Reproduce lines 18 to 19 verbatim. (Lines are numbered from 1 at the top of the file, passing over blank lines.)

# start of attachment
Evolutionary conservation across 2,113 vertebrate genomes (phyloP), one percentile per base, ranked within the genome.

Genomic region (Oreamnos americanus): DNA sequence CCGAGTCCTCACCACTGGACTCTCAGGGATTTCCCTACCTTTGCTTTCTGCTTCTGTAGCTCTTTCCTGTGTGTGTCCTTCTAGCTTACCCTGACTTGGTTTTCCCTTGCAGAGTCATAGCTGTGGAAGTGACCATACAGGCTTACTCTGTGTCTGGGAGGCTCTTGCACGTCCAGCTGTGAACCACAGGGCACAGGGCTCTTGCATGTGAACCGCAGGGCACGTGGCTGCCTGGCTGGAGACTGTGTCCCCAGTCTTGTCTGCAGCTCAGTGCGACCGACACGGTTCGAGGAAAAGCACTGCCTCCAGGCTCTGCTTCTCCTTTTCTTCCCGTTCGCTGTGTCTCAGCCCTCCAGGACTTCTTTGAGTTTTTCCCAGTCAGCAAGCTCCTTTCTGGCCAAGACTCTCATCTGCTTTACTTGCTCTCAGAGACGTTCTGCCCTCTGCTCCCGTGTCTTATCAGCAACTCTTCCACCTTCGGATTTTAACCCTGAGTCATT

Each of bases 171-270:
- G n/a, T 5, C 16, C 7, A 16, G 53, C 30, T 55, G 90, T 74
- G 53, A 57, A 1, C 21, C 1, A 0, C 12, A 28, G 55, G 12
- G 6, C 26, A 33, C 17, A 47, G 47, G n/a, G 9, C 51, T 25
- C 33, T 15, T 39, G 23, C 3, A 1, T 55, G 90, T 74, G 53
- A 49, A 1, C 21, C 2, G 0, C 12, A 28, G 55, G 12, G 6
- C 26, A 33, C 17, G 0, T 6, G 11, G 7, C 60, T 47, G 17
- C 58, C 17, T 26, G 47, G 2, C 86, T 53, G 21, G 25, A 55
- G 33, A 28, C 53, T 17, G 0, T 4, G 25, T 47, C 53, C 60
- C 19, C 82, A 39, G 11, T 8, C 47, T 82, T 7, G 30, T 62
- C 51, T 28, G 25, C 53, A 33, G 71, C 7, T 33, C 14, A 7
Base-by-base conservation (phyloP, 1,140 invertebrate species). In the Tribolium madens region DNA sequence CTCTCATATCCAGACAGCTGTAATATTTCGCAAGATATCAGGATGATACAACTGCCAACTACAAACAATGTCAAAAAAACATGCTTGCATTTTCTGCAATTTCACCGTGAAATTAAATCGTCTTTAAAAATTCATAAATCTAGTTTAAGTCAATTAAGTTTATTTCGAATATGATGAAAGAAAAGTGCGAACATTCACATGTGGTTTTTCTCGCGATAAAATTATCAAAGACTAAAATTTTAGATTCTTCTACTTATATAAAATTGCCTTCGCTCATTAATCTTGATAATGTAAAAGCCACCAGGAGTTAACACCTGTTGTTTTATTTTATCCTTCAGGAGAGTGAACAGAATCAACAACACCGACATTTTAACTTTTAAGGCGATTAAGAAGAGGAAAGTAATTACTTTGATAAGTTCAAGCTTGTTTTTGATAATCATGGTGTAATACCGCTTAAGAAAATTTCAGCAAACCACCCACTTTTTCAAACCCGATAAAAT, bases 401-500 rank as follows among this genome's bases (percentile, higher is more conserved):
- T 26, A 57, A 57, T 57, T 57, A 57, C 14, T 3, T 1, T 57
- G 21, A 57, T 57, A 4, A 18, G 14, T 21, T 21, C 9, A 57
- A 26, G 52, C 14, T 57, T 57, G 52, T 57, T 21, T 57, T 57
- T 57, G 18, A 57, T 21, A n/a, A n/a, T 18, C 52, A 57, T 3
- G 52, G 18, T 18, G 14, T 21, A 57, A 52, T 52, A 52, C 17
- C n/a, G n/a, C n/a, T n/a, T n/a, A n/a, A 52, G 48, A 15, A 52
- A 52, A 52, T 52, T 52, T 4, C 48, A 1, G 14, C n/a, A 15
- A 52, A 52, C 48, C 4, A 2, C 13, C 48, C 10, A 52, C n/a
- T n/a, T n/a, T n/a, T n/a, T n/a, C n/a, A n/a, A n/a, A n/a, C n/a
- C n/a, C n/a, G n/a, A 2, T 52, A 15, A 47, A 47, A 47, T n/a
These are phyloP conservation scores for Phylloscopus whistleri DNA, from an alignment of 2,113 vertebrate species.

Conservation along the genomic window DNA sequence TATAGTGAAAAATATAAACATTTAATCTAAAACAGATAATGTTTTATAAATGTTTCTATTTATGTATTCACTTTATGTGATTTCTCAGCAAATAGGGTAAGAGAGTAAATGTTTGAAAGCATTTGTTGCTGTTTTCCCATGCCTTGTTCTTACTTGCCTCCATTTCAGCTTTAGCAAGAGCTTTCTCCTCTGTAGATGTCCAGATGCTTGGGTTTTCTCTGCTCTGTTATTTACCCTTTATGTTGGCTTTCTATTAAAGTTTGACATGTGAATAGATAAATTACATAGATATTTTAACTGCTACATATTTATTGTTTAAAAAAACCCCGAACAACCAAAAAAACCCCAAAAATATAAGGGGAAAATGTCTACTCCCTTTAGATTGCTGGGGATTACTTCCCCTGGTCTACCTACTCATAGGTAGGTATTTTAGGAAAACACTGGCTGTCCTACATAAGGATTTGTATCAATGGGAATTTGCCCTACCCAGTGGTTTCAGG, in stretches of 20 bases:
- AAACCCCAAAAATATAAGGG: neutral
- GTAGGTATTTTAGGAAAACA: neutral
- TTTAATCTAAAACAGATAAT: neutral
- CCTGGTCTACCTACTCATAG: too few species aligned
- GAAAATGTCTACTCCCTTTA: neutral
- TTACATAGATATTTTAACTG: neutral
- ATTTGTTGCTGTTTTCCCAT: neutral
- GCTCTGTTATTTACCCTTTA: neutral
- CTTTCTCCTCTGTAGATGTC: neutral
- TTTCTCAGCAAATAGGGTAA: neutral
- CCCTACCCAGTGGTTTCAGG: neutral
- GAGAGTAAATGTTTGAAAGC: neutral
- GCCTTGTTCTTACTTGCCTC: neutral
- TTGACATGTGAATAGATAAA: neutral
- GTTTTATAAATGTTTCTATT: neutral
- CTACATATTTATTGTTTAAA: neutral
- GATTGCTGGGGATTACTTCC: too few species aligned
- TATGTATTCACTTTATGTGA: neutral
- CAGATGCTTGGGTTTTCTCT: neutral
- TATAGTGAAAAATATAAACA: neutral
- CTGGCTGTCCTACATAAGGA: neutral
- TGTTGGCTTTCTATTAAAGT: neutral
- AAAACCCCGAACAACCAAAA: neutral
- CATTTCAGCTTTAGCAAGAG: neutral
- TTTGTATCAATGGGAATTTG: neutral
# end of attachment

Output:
- T 57, G 18, A 57, T 21, A n/a, A n/a, T 18, C 52, A 57, T 3
- G 52, G 18, T 18, G 14, T 21, A 57, A 52, T 52, A 52, C 17